Anchor alarm with GP33



How do you set the anchor alarm with a Furuno GP33?

Like so many other sailors, I use the Furuno GP33 as a stand-alone fixed installed backup GPS. It does give its data into the NMEA2000 network, but has its own power supply. This means that, in case my NMEA2000 network blows up for some reason, I can still power up my GP33.

Further to give data into my NMEA2000 network, it also feeds NMEA183 data directly into my VHF, my SSB as well as via a serial-to-USB-converter to my TimeZero navigation programme on my stand-alone fixed redundant PC. 

In other words, my GP33 gets its own power and feeds both the NMEA2000 network as well as dedicated vital system. 

In addition it acts as my Anchor Alarm. 

I often get the question how to set the anchor alarm, since it is not that intuitive how to do. 

First you need to understand that the Waypoint arrival alarm and Anchor alarm works the same way, but in verse. If the GP33 is set as “arrival alarm” it gives an alarm if my ship is closer to my waypoint than the set radius. If the GP33 is set as “anchor alarm”, it gives an alarm, if my ship leaves the circle defined by the set radius. I could also switch off the alarm altogether, which makes little sense in case, since I never use it for waypoint navigation, but only for anchor alarm.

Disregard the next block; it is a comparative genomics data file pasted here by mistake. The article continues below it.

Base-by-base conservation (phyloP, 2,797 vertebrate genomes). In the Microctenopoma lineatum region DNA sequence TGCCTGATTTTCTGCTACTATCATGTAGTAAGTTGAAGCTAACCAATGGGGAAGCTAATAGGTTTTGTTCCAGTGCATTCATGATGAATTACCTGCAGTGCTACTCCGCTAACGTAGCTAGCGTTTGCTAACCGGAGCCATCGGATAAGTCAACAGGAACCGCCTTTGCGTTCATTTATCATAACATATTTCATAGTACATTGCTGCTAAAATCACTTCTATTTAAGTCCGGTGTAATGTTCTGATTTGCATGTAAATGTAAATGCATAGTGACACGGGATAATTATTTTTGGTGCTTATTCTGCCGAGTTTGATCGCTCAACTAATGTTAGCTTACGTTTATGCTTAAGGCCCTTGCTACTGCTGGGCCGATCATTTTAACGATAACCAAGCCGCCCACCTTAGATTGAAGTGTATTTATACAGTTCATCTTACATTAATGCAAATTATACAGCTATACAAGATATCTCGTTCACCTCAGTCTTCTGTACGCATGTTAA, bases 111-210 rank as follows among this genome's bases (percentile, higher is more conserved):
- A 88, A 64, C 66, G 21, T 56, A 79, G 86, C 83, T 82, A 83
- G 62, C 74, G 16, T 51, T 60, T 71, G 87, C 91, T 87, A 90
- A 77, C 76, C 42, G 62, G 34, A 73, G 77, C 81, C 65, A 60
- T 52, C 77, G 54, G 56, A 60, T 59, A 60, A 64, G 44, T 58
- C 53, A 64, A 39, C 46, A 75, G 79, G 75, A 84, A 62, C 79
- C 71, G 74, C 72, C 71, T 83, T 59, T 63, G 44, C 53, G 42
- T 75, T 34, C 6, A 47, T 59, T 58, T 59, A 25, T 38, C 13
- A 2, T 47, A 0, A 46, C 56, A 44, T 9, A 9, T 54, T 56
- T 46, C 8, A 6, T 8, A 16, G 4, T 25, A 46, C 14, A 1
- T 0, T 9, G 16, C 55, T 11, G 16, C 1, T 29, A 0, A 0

When setting the radius you need to remember that each 0.01 nm is 18m. 

This is how to do:

  1. if not already done so, define the alarm for anchor situations and not for arrival to a waypoint.

2. Set the radios to when you want the alarm to go off. Here, if I leave my anchor by more than 0.04 nm, the alarm goes off. Remember: 0.04 nm = 4 x 18m = 72m.

These two settings are typical and you don’t have to change them for every anchor manoeuvre. This is how it normally looks on Regina Laska. Only if I anchor with an exceptional long anchor chain I change the radios from 0.04 nm to 0.05nm or if I anchor in a very confined space in shallow waters, I change it to 0.03 nm. When set to 0.03 nm (= 54m) the anchor alarm might give a false alarm and wake you up during night. Better safe than sorry!


3. Go to the plotter screen. Estimate where you let go your anchor. You can do this by comparing with your TZT main plotter or just look out forward into the wind and check your compass. Here, the anchor is placed some 0.02 nm in North-Westerly direction (0.02 nm = 2 x 18m = 36m anchor chain used).

4. Press GoTo in order to set a “Waypoint” where the anchor is. You will get a green dot. 


That’s all!

Now you will observe how the boat is swinging around the green dot with a constant radius leaving brown marks as as a track (not seen above since it takes some time to draw the tracks).

From time to time, you can leave the anchorage without switching off the anchor alarm to make sure it works. Otherwise do the following before you leave then anchorage:

  1. Move the curser over the green dot (the anchor). Press enter. 

2. Choose Cancel Goto

3. Confirm with Yes.

4. Move the curser again over the green dot if you wish to delete it. Press Enter. 

5. Move down to select Delete. Press enter.

Lift the anchor and enjoy your sailing day!